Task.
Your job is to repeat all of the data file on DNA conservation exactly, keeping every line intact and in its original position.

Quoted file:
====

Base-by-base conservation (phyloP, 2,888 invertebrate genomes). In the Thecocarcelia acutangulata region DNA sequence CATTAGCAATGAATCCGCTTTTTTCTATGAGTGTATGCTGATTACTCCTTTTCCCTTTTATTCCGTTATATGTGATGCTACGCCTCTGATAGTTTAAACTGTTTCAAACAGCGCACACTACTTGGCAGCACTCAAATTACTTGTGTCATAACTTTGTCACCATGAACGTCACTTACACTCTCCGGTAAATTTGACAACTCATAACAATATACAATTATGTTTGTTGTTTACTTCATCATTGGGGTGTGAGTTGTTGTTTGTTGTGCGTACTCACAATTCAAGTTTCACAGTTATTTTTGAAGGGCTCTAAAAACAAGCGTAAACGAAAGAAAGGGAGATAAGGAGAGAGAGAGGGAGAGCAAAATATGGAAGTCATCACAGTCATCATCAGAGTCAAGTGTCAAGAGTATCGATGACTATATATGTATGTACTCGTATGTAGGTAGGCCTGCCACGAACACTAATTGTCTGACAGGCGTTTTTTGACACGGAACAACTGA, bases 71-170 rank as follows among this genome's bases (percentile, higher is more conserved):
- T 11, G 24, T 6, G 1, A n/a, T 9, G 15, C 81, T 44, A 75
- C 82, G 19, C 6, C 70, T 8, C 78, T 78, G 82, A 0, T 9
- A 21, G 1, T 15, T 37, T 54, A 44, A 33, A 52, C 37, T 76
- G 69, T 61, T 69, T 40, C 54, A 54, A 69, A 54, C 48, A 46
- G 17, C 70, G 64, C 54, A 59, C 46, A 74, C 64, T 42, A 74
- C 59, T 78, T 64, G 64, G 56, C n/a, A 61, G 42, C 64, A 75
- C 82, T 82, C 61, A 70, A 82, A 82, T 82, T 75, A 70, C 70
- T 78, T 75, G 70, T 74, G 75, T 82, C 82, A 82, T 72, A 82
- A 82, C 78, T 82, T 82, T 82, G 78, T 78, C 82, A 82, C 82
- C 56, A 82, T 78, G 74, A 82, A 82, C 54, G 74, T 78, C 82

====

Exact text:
Base-by-base conservation (phyloP, 2,888 invertebrate genomes). In the Thecocarcelia acutangulata region DNA sequence CATTAGCAATGAATCCGCTTTTTTCTATGAGTGTATGCTGATTACTCCTTTTCCCTTTTATTCCGTTATATGTGATGCTACGCCTCTGATAGTTTAAACTGTTTCAAACAGCGCACACTACTTGGCAGCACTCAAATTACTTGTGTCATAACTTTGTCACCATGAACGTCACTTACACTCTCCGGTAAATTTGACAACTCATAACAATATACAATTATGTTTGTTGTTTACTTCATCATTGGGGTGTGAGTTGTTGTTTGTTGTGCGTACTCACAATTCAAGTTTCACAGTTATTTTTGAAGGGCTCTAAAAACAAGCGTAAACGAAAGAAAGGGAGATAAGGAGAGAGAGAGGGAGAGCAAAATATGGAAGTCATCACAGTCATCATCAGAGTCAAGTGTCAAGAGTATCGATGACTATATATGTATGTACTCGTATGTAGGTAGGCCTGCCACGAACACTAATTGTCTGACAGGCGTTTTTTGACACGGAACAACTGA, bases 71-170 rank as follows among this genome's bases (percentile, higher is more conserved):
- T 11, G 24, T 6, G 1, A n/a, T 9, G 15, C 81, T 44, A 75
- C 82, G 19, C 6, C 70, T 8, C 78, T 78, G 82, A 0, T 9
- A 21, G 1, T 15, T 37, T 54, A 44, A 33, A 52, C 37, T 76
- G 69, T 61, T 69, T 40, C 54, A 54, A 69, A 54, C 48, A 46
- G 17, C 70, G 64, C 54, A 59, C 46, A 74, C 64, T 42, A 74
- C 59, T 78, T 64, G 64, G 56, C n/a, A 61, G 42, C 64, A 75
- C 82, T 82, C 61, A 70, A 82, A 82, T 82, T 75, A 70, C 70
- T 78, T 75, G 70, T 74, G 75, T 82, C 82, A 82, T 72, A 82
- A 82, C 78, T 82, T 82, T 82, G 78, T 78, C 82, A 82, C 82
- C 56, A 82, T 78, G 74, A 82, A 82, C 54, G 74, T 78, C 82